Travel Diaries: Banaue, Ifugao

Aguian viewpoint, the Red Bull ad and 1,000 peso bill angle

There’s always a reason why people travel. I travel to learn people’s culture, try new things and in search for a good profile picture. Let me borrow the words from the article the author wrote on Tripzilla.com: too often these days, traveling has become all about ticking off that particular location or activity off a bucket list of some sort. In the process, the very essence of travel has been lost. Rick Mereki’s video reaches out to every traveler, making them realize the importance of the journey and to learn and grow from experience at every new destination.

Panoramic view in one of the terraces viewpoints
Banaue marker at their tourist center

And that is exactly how I experienced Banaue.

Kareen and I with the English-speaking Igorots

Banaue is not your typical vacation spot to enjoy. There are no malls, ATMs, and taxi. Transportation is hard that locals take hitchhikers whenever they have space in the vehicle. Sometimes, people are rude that they throw a bucketful of water on your driver for no reason at all (we think that the tour guides were annoyed that we toured the town with the tricycle driver than get a guide). But generally, the bayanihan spirit is very much alive in Banaue. If you’re used to the city comforts, prepare to rough it up, city girl.

KMS van schedule from Banaue to Baguio

Traveling from Baguio to Banaue
I’m scared of traveling at night, so I am grateful of taking the ONLY day trip from Baguio to Banaue which leaves from the KMS Lines Bus Terminal at 8 am, 6 hours travel time. Fare is around Php 400. Our ride is a red van that have seen better days. The ticket seller asked me to check out the van first before paying for the ticket in case I don’t want to go through it. I told her, if the van works and doesn’t break down in the middle of the road, it’s a go. She must’ve pegged me as one of those fickle travelers. But to those choosy passengers, please take note that you will be riding a non-air-conditioned rusty van with a betel nut-chewing Igorot driver. Hey, we survived, so no worries.

When we arrived in Banaue, first thing on our list is to reserve seats at the KMS ticketing booth for our trip back to Baguio. We got the same driver on our way back which is cool since friendship forged in 6 hours road trip will make strangers bond closer. I’m no longer shy to inform the driver to make a stop that has a comfort room free of charge.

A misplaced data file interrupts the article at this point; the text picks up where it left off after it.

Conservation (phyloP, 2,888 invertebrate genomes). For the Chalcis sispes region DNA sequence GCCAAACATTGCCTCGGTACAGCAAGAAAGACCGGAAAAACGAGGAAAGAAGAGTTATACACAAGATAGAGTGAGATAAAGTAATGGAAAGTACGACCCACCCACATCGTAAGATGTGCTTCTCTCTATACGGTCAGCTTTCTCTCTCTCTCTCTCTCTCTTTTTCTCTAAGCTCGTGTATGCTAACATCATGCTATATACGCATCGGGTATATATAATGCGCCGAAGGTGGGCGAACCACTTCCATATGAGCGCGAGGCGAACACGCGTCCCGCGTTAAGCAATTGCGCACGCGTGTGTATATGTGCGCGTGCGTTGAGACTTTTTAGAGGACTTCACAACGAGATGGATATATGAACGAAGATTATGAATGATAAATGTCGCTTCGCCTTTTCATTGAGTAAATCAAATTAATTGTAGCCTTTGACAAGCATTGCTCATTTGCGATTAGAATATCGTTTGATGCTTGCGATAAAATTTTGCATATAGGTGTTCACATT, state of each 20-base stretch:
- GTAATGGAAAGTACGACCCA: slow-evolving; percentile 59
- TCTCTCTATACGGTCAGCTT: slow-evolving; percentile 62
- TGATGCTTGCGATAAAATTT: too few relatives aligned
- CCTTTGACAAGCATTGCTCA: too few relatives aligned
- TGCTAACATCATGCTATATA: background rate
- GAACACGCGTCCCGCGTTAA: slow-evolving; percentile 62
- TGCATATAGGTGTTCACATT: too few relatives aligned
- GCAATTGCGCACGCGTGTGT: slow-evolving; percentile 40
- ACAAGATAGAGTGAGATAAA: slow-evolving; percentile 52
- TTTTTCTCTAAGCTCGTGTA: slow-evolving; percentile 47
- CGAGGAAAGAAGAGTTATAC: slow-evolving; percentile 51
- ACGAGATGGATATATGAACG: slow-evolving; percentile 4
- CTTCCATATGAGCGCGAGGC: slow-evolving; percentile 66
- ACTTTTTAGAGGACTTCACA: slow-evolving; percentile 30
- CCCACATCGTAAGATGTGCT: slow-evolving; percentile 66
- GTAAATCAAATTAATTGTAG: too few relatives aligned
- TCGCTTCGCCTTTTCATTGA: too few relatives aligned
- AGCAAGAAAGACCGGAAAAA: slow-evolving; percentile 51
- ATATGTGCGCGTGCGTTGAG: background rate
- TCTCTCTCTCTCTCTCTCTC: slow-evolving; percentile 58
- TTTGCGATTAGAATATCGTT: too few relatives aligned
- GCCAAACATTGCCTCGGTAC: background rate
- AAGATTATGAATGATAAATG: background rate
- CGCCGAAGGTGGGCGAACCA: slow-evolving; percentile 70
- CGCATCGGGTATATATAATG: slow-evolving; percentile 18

Room with a view in People’s Lodge
People’s Lodge and Restaurant’s bedding: handwoven and snug with Ifugao cloth and malong

Where we stayed
On our first night, we stayed at People’s Lodge and Restaurant. The lodge is run by a tiny old lady that goes by the name, Mrs. Terrado, who’s favorite fashion statement is wearing colored glasses and woolly beanies that badly reminds me of Mr. Bean’s girlfriend in the animated series, Irma Gobb. She gave us a price of Php 700 per night but when we arrived, she charged us Php 800. We shrugged it off since we have an awesome view of the mountains and background music from the little creek below but we have to go through a labyrinth of stairs and turns to reach our room–which feels like going to a stock room. Next complaint is that the service sucks! They charged us Php 5.00 for a cup of hot water, electrical sockets are only available at the restaurant and the serving girls are rude. Their food is okay but when it comes to their coffee, you pay an exorbitant amount only to get an unpopular-name 3-in-1 instant coffee and a cup of hot water. Never mind hot chocolate when you are handed an unopened Milo sachet and a cup of hot water. It’s a rip-off! We shared our experience to our trusty tour tricycle driver and he wasn’t surprised; he heard the same sentiments from a lot of tourists.